8. On this note, I wish to acknowledge His Excellency the President's remission of the sentences of certain prisoners on the occasion of the fiftieth anniversary of the Botswana Prison Service on May 10 2008. This was done in exercise of the President's powers under section 53 of the Constitution, to encourage good behaviour and discipline on the part of inmates.

9. These remissions are being effected, and are subject to strict conditions to ensure the security of the public. I am informed that so far, some 2,800 inmates have benefited from this programme. Of these, 719 have been released from custody; only 7 have violated their conditions, and are back in prison to serve the remainder of their sentences.

10. Allow me to now briefly address two burning issues which have invited much public comment, and to which the Honourable Chief Justice referred: stock theft and bail.

11. I respectfully agree with the Honourable Chief Justice that in view of our constitutional provisions, we cannot restrict the trial of stock theft cases to Customary Courts, as some members of the public are demanding. I do however wish to inform the Honourable Court that our Dikgosi and Customary Court officials are of the view that these constitutional protections are being used by some accused persons simply to avoid the jurisdiction of Customary Courts, and delay the disposal of the matter - and not necessarily with the intention of invoking their constitutional right to legal representation. They are particularly concerned about correspondence addressed to them by private attorneys purporting to represent accused persons. Such correspondence, they inform me, is couched in language they consider threatening and unpalatable, demanding adjournment of the matter forthwith, on the basis that the accused wishes his case transferred to a magistrate's court.

12. I am further informed that soon after writing the said letter, and perhaps obtaining bail for the accused, the attorney promptly disappears into thin air and the accused joins the long list of cases waiting to be heard, unrepresented, before a magistrate's court.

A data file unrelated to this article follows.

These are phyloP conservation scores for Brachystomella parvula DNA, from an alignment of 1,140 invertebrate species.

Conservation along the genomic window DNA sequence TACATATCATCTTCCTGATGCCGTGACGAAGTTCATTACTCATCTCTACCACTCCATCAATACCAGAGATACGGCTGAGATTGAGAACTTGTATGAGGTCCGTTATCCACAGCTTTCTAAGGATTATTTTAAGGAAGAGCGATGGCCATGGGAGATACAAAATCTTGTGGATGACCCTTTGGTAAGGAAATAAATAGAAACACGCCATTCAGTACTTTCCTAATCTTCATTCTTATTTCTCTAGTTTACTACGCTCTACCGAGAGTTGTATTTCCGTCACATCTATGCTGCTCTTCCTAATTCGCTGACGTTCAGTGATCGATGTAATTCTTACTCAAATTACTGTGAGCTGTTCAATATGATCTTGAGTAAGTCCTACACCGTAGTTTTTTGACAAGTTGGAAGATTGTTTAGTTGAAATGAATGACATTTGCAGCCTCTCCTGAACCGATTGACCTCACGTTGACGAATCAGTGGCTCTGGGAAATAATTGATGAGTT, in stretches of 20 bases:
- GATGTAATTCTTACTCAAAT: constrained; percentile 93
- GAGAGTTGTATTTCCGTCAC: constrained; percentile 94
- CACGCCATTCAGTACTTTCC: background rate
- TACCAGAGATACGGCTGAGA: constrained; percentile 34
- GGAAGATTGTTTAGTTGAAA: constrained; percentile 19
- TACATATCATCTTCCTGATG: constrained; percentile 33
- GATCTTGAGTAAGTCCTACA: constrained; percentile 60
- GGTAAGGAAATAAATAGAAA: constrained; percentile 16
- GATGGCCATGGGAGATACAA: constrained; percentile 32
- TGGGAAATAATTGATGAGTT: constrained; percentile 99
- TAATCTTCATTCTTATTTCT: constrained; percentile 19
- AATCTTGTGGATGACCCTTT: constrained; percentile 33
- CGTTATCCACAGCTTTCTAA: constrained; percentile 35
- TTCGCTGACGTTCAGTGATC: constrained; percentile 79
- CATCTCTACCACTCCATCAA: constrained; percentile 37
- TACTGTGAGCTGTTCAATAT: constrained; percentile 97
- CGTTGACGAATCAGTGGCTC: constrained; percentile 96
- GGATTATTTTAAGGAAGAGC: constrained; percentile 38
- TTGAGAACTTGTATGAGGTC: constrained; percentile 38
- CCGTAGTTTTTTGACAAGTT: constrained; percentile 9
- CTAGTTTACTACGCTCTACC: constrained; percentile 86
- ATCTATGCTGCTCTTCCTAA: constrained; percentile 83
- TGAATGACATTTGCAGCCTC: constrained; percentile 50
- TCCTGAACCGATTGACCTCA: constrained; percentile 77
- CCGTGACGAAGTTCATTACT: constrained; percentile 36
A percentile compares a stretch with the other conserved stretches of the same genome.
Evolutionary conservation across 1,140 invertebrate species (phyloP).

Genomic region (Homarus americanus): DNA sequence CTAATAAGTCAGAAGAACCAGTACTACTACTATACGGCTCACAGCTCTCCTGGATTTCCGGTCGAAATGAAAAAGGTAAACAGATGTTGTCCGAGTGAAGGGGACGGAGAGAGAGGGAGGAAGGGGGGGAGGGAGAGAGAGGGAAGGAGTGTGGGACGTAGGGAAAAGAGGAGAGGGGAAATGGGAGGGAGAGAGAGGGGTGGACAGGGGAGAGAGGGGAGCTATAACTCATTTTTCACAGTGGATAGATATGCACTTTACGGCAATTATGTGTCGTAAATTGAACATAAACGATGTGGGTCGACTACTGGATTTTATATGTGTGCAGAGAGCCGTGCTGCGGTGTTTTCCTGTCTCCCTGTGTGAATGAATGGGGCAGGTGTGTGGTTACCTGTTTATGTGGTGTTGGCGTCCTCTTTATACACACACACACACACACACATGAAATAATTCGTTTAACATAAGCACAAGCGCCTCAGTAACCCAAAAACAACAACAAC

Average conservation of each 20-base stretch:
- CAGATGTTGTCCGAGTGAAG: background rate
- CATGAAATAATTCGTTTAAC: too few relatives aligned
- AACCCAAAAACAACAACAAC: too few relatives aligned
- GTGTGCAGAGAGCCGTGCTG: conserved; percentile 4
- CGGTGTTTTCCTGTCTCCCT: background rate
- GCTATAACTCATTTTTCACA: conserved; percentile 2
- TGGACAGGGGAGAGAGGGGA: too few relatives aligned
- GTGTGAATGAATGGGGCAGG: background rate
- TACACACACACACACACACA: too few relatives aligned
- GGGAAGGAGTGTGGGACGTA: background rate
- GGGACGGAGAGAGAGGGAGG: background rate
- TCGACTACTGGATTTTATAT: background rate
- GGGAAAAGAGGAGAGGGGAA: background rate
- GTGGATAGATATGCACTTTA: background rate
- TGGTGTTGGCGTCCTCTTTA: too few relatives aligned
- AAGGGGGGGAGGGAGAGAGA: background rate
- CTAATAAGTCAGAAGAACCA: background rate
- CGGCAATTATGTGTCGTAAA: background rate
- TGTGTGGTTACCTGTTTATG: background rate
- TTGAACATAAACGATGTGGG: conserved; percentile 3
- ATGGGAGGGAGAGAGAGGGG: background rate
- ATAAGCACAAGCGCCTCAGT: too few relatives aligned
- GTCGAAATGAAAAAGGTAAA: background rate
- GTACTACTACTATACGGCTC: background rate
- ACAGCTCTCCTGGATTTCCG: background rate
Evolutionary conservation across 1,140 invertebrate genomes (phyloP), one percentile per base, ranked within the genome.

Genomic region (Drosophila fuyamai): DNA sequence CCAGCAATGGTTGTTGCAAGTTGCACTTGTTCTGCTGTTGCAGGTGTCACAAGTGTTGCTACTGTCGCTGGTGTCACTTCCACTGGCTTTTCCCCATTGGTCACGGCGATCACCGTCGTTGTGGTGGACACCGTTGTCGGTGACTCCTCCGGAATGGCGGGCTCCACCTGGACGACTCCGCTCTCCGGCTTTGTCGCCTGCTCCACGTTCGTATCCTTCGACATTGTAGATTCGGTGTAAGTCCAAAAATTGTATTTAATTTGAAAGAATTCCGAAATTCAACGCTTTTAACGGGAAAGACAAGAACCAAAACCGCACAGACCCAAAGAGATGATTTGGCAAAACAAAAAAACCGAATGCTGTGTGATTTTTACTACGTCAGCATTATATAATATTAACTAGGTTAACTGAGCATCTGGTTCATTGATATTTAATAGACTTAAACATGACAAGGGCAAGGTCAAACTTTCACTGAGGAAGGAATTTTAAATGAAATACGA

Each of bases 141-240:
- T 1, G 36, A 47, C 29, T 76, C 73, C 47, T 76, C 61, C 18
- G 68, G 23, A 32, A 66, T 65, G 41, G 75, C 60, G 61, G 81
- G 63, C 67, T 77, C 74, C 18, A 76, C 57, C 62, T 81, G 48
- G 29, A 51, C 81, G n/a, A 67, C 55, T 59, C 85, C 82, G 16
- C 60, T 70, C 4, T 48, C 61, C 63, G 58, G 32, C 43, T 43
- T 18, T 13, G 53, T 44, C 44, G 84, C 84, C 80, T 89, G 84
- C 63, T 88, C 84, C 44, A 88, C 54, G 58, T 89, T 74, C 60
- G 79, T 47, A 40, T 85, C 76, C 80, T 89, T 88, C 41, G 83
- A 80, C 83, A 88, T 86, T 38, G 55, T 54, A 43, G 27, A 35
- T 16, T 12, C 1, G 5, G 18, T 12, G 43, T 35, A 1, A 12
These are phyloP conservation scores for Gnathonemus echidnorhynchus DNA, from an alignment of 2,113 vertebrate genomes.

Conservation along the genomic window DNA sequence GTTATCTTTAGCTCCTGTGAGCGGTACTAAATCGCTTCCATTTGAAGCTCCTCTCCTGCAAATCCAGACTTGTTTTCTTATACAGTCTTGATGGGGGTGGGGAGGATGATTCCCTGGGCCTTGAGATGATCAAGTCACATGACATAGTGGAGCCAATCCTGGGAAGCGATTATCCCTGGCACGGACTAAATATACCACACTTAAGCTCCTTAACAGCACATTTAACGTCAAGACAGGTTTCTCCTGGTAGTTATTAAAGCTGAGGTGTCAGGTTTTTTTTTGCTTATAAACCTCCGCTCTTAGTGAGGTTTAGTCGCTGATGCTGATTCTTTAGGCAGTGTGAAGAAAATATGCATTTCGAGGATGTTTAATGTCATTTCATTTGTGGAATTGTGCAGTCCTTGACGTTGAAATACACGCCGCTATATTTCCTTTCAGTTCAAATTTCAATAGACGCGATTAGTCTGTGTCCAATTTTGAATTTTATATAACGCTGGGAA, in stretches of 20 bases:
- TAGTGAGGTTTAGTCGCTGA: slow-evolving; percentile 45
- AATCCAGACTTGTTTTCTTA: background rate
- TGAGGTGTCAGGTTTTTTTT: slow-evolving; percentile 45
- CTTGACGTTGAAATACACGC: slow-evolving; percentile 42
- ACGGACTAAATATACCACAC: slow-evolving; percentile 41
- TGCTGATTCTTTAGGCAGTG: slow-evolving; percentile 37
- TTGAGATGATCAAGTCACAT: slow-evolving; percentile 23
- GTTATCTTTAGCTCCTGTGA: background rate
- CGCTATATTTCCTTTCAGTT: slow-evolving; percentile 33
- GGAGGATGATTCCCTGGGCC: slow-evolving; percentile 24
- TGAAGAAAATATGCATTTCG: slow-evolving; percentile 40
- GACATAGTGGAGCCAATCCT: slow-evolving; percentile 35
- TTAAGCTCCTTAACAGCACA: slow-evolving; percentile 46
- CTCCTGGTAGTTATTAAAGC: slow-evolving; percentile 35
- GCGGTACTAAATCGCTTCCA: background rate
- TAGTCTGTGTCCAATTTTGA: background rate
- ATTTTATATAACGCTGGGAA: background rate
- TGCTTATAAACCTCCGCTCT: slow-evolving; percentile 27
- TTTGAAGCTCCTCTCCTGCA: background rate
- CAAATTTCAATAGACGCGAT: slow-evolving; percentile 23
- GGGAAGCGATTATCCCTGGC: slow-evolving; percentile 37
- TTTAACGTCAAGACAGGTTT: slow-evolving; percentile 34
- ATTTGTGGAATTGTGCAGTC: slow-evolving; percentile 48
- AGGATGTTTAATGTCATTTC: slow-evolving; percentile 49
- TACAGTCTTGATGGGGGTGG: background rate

13. I appeal to members of the profession, in dealing with the customary courts, to show respect to our traditional leaders, no matter how strongly they may disagree with them on a point of law. For my part, I am assisting the Minister to find ways of proposing amendments to the law, and adopting measures to ensure consistency with the constitution on the one hand, while facilitating efficiency in the disposal of stock theft cases on the other.

14. I therefore welcome the Honourable Chief Justice's idea of establishing Magistrates courts specially equipped and trained to deal with stock theft cases. I am sure the public would be delighted at this development.

15. Another subject that has caused public concern and to which His Lordship referred is that of bail, where accused persons await trial or appeal outside prison. The Honourable Chief Justice has outlined the position of the law in this regard, and the challenges presented by lack of information in particular cases.

16. While I am aware that bail is a matter for judicial discretion, I respectfully submit that in some cases, especially where the accused is charged with a very serious offence, the courts could, instead of treating every bail application as urgent, allow more time for prosecutors to find information on the accused. This would minimize the risk that serious criminals could be unleashed on the society, as has happened in a few cases, where such people have proceeded to commit other offences, or harm witnesses and complainants.